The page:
25 February 2015

"Exploring Art & Medicine"

First session of a course, run through Mary Ward Centre and tutored by Lucy Lyons, that takes us to places that the public usually doesn't get to go ... but then, how many of the public like drawing medical specimens? Some people are revolted by the thought of "diseased things in jars" and anatomical models, and in fact one person in the class found it all too much - so numbers are down to danger level in terms of the course continuing. If you'd like to join the class, please do so here!

Next Wednesday we'll be at the Pathology Museum of the Royal Free Hospital School of Medicine, NW3 (class runs 2-5pm) and after that at Barts Pathology Museum, the British Red Cross Archives, Gordon Museum of Pathology, and finally the Old Operating Theatre, SE1.

Today we were at the Hunterian again, looking first at some paintings that were in Hunter's collection - depicting "otherness": a Malay woman, an Inuit woman, two Cherokee men (racially "other"), and also people with disfiguring conditions - dwarfism, endocrine disorder, skin pigmentation conditions -
The art area (via)
Piebaldism (via)
Daniel Lambert (via)
It was Count Boruwlaski, a Polish-born dwarf (1739-1837), who caught my eye (and could dance while playing the guitar, even in old age); he certainly got around in the courts of the day, giving subscription concerts, and at one point met Daniel Lambert. He eventually went to live in Durham, and there's a life-size statue of him in the town hall there.
Drawing from paintings is strange - you'd think it's easier than drawing from 3D objects, but somehow there's less freedom, and perhaps you're your own worst critic of the accuracy. Also, the pencil leaves out much of what a brush full of colour can put in.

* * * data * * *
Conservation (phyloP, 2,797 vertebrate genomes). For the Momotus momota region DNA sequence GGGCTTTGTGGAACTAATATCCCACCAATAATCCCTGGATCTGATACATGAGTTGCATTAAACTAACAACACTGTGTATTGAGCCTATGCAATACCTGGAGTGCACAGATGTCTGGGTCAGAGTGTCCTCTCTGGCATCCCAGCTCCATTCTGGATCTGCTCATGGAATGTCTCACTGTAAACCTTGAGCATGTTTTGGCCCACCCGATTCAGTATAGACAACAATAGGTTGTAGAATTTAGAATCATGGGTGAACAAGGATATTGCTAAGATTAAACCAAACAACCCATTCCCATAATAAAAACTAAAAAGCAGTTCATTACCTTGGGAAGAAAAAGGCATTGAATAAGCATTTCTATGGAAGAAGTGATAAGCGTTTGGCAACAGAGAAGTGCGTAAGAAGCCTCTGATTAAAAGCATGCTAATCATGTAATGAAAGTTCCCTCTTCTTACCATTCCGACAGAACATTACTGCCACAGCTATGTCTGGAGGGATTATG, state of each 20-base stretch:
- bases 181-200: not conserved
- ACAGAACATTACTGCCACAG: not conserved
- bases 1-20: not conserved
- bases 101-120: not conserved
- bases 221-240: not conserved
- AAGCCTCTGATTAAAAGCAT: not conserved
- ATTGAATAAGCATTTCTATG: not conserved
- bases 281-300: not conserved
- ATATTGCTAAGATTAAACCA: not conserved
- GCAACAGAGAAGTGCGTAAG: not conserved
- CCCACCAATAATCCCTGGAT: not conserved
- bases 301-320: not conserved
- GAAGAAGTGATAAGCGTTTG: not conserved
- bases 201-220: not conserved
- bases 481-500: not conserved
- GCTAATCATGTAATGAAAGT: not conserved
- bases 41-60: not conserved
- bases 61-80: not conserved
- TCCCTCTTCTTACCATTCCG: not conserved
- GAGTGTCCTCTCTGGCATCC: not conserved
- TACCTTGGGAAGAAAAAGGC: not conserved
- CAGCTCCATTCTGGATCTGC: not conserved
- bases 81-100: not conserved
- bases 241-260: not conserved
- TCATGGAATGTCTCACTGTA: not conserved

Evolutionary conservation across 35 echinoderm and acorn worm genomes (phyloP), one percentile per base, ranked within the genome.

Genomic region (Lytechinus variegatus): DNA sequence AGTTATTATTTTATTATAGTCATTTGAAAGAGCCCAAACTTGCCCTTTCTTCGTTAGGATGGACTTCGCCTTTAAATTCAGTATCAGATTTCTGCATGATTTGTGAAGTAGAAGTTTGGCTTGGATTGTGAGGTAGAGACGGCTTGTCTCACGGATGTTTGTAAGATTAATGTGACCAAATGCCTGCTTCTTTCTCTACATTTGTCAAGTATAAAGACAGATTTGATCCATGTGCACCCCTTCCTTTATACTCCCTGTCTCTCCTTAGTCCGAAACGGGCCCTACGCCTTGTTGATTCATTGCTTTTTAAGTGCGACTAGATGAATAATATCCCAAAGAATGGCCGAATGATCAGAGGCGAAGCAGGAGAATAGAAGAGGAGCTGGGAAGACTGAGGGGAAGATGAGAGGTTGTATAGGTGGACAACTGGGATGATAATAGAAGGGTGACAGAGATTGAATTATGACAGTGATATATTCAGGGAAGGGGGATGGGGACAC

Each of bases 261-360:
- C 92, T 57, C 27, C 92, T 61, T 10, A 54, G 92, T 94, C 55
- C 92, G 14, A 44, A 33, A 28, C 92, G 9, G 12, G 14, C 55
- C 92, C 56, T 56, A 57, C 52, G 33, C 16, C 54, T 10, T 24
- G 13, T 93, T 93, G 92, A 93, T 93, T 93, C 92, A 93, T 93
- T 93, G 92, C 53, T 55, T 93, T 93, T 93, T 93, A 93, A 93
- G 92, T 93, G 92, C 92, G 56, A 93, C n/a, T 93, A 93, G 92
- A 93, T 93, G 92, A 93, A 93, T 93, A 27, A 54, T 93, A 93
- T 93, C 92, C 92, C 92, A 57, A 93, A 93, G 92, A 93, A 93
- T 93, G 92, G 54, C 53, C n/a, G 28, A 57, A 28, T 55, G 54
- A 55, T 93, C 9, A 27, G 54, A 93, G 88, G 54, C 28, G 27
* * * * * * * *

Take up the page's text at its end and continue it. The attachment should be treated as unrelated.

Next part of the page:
I used to use pen all the time, rather than pencil, but even though I don't bother with erasing, doing this with a pen seems a step too far at the moment. (Must have a go...)

Next we looked at "the Irish giant", Charles Byrne, who was 2.31m (7' 7") tall, and betrayed by his undertaker - he wanted to be buried at sea but his corpse was sold to Hunter for £130 -
I was intrigued (or distracted?) by the shadows above his head, overlapping shadows of ribs cast by the bright little lights at floor level -
We also looked at the skeleton of "the Sicilian fairy", Caroline Crachami, allegedly the smallest person in human history -
Double portrait by Alfred Edward Chalon (via)
In the same room was a necklace of human teeth brought from Egyptian Sudan in 1889 by the explorer Henry Morton Stanley, which interested me more than the bones of this sad exploited child (now recognised as having Seckel syndrome) -

1 comment:

beatrice De said...

That would have been a great idea for my pharmacies 's windows. Now, I am publishing photos of my shops windows, As you know, lot of pharmacies.
Love. BĂ©atrice.